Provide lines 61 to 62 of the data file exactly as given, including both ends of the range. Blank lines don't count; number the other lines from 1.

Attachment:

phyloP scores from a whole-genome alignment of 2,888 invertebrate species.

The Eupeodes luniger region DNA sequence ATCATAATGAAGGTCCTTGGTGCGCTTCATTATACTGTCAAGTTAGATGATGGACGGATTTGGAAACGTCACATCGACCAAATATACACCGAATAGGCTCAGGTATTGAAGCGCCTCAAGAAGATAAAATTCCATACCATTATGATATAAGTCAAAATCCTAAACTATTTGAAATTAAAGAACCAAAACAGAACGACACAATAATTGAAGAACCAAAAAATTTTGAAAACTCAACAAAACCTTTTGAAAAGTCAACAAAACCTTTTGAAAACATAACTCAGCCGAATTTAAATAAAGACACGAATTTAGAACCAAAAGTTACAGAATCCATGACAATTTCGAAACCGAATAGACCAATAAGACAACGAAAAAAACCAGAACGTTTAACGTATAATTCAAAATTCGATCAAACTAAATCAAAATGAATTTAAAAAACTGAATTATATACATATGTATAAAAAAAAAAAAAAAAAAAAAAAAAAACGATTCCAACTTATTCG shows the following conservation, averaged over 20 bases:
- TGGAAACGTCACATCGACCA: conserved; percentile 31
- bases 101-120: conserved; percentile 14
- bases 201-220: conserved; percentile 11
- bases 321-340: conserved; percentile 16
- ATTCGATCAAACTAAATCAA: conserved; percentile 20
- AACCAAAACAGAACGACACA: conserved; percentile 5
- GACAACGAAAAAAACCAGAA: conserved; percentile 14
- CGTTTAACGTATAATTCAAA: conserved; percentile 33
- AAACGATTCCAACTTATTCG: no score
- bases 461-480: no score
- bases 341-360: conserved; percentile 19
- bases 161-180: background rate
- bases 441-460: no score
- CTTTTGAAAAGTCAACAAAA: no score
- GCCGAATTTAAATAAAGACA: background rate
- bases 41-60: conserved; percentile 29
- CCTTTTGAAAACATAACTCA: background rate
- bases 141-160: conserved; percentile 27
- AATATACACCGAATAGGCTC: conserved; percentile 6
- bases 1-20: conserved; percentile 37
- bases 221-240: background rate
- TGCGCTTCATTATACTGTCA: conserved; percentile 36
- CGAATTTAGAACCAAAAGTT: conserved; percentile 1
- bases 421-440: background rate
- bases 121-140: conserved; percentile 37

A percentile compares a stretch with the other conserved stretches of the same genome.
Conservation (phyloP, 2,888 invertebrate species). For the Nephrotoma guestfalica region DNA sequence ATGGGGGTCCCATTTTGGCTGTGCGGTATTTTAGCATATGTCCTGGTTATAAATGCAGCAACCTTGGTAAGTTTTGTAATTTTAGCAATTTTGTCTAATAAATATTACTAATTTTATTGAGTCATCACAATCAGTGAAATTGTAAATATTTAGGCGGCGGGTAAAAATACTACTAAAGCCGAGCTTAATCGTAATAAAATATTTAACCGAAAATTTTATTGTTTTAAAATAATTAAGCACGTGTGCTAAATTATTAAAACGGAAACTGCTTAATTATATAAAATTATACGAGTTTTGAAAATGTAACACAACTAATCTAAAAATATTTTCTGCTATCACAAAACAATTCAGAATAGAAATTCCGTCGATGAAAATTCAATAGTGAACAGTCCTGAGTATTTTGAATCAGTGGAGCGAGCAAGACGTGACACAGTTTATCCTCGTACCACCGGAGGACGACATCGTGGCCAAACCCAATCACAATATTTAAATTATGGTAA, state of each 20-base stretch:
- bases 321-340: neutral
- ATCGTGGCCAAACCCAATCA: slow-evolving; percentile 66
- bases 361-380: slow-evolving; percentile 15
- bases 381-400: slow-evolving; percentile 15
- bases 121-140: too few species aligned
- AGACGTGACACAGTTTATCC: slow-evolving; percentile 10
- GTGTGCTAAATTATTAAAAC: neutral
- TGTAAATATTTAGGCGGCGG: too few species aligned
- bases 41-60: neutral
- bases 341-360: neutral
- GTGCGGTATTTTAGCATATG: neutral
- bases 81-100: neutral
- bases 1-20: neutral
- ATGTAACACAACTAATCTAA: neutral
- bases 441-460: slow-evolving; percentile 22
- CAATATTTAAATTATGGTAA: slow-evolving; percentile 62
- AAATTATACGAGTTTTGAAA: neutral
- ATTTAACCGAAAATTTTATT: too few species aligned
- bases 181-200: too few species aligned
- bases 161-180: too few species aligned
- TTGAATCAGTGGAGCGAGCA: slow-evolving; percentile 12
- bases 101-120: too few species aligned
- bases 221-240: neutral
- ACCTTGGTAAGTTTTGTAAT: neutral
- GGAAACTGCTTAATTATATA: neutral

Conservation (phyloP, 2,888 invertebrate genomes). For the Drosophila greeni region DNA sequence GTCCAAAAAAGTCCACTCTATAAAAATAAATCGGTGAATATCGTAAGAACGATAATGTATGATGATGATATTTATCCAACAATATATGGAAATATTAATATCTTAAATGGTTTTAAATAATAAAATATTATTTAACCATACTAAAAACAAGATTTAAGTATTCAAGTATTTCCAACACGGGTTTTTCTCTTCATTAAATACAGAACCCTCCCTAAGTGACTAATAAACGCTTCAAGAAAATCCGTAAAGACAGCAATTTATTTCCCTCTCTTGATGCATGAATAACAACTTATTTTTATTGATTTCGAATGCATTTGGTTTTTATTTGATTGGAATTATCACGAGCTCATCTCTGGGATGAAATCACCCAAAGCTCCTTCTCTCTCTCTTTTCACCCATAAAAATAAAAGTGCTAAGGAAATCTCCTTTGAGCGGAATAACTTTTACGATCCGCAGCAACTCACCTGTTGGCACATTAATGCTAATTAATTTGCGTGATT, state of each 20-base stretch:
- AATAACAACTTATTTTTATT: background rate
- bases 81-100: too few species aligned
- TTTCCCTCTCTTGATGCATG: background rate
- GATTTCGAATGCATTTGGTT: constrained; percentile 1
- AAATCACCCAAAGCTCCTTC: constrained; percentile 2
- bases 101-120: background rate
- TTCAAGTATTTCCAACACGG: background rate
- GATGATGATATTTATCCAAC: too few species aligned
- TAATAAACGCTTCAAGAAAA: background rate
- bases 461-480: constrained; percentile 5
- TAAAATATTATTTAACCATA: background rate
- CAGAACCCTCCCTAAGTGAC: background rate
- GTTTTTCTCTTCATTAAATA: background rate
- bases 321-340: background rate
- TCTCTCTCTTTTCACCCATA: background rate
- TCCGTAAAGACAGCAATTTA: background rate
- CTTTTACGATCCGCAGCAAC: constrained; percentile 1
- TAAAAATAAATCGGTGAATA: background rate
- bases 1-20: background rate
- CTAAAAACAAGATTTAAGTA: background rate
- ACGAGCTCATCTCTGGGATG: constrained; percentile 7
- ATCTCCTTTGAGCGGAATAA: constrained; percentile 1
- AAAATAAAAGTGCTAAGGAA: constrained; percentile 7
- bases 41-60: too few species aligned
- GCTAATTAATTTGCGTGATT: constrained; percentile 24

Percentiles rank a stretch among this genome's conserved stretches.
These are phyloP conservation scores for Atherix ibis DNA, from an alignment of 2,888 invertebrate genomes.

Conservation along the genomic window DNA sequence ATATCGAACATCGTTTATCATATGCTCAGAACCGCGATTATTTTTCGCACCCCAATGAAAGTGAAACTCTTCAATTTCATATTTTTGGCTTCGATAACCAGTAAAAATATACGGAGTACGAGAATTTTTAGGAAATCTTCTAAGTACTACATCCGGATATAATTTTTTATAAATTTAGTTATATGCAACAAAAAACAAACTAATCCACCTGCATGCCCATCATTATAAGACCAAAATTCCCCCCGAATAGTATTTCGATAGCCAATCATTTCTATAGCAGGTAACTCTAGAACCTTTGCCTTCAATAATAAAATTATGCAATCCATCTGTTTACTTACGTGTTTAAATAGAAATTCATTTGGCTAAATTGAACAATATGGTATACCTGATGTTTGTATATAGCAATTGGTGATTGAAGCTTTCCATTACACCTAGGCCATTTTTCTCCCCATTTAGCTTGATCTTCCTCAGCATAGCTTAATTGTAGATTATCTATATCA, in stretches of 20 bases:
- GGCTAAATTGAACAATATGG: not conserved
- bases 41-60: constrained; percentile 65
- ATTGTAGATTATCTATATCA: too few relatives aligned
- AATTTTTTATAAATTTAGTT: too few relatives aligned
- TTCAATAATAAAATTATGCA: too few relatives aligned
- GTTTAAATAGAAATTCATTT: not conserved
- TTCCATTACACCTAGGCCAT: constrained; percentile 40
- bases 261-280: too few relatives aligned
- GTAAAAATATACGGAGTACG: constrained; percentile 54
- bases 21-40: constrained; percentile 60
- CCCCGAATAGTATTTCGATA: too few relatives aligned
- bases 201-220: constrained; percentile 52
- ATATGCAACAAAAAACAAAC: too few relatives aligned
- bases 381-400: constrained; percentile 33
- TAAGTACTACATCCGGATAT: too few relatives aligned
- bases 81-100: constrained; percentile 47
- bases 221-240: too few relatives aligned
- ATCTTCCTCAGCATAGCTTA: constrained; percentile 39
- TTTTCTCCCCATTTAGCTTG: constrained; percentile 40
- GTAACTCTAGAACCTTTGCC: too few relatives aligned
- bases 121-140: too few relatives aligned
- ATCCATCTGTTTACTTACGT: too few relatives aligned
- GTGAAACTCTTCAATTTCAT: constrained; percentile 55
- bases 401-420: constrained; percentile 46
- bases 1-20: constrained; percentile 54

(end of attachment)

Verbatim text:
- bases 101-120: background rate
- TTCAAGTATTTCCAACACGG: background rate